Game Recap: Indians-Jays, Game 3.

I just don't get it: how is it that both TSN and RSN don't show a Jays' home game? This makes not fucking sense to me at all. Anyway, luckily for, I got to watch the game, but I was forced to endure the Cleveland feed. To add a little insult to injury, somewhere during the begining of the game—through my rage, I can't remember the exact point—Pat Tabler was shown alone in the TSN broadcasting booth watching the game. Fucking Tabby Cat—put on the damn headset and let's do this! I just don't get it.

R-zep made his fourth start of the year yesterday against Cleveland's David Huff. Marc's line was 4.1IP, 4R, 2ER, 6K, 4BB; definitely the worst of his three outings. I could pretty much describe his start today by copying and pasting my descriptions of his last three starts: control was an issue. On 92 pitches, he threw 53 strikes; this is up slightly from his other outings, but still only 57.6%. Again—like all three of his other starts—walks got him into trouble. The top of the 4th started with a single by Cabrera. R-zep then hit Shin-Soo Choo with a pitch and walked Victor Martinez. Shawn Camp was warming up in the bullpen as all this was unfolding. Here we sat, no outs and the bases jacked. I felt this to be another situation where Cito leaves his starter in for one, two, or ten too many batters.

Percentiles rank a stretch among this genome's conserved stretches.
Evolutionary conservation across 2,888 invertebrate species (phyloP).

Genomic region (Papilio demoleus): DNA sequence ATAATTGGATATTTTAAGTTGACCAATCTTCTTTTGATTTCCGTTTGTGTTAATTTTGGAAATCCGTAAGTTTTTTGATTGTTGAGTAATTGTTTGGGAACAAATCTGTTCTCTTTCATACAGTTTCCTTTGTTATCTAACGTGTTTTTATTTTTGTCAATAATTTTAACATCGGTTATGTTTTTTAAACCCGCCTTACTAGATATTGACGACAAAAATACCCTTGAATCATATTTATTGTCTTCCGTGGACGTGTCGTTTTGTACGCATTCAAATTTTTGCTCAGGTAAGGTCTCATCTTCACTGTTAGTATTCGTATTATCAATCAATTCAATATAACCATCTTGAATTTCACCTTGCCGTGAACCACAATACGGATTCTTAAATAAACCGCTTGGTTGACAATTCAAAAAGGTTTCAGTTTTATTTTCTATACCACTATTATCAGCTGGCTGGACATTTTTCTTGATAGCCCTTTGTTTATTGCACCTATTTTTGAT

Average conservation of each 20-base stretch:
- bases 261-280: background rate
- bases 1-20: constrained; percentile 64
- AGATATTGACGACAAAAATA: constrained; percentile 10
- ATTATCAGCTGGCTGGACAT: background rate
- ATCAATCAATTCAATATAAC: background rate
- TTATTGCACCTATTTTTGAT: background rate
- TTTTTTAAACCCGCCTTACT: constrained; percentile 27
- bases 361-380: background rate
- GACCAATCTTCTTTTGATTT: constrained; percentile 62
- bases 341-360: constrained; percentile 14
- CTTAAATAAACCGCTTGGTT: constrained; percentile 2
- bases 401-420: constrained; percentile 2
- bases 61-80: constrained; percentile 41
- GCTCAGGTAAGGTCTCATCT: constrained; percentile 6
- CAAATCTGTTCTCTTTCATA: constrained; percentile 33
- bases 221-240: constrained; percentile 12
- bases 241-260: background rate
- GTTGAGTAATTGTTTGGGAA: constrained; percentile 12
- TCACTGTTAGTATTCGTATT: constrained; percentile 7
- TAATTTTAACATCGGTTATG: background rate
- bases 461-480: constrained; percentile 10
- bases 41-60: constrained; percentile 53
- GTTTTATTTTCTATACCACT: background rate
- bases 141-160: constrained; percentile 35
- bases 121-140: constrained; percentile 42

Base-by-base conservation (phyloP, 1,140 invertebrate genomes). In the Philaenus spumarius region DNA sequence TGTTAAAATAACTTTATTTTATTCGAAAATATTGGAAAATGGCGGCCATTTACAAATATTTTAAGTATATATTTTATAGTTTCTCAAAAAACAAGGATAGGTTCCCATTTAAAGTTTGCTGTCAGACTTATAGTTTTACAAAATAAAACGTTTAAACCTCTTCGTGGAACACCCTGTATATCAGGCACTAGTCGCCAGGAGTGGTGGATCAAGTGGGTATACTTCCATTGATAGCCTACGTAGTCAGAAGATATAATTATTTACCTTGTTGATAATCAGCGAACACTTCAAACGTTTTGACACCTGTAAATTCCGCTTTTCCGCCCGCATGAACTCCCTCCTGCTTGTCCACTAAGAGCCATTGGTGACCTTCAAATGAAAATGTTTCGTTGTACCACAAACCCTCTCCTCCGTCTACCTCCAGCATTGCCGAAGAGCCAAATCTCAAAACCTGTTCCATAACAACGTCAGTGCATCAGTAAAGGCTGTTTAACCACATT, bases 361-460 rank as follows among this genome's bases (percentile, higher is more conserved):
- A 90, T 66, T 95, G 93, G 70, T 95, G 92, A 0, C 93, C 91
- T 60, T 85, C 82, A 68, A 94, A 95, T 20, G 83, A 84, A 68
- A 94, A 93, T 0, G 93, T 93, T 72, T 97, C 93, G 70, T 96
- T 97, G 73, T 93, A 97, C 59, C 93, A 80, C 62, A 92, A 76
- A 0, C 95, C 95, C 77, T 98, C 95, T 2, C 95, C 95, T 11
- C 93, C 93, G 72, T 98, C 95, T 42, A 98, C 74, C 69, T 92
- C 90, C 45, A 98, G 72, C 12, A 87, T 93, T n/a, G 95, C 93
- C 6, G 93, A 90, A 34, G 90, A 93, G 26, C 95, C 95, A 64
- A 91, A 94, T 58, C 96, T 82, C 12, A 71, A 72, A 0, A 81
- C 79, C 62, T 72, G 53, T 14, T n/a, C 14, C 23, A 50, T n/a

R-zep then struck out Peralta and then Gargo, both swinging; now it was two outs with the bases still full. I was thinking to myself that the kid found his arm again and would get a little pop-up or a ground out to end the inning. No. Like his first start, he gave up a walk to score a run. He then struck out Jamey Carroll swinging.

I just don't understand how R-zep can be so up and down in one inning of play. Whatever it is, he needs to control his walks a lot better than he has. They've been the problem in all of his starts. For the season, he's now averaging 8.87 K/9 but 6.04 BB/9. Over his outings, he's averaging 4.21 P/PA. If he could throw more strikes, he's sure to win more games.

FanGraph's win probability graph shows that the Jays were in it for most of the game. The spike in the 9th came when Rios stole second to put himself into scoring position with no outs. Unfortunately, Baw-tista—all Jay fans know that's how it's pronounced, not Ba-tista like the Indians' announcers kept saying all game—Barajas and Overbay couldn't bring in the equalizer.

Rios's play as of late has been a tiny bright spot in a sky of black. Over his last 10 games he has gone 11-34 at the plate, which has him batting .324/.415/.500, with 3 doubles and a home run. Rios has also stolen 5 bases on 5 attempts over that time as well.

Today is Halladay's second last scheduled start before the "Jays Line." Should be a good one; I bet the Dome will be full.


Post a Comment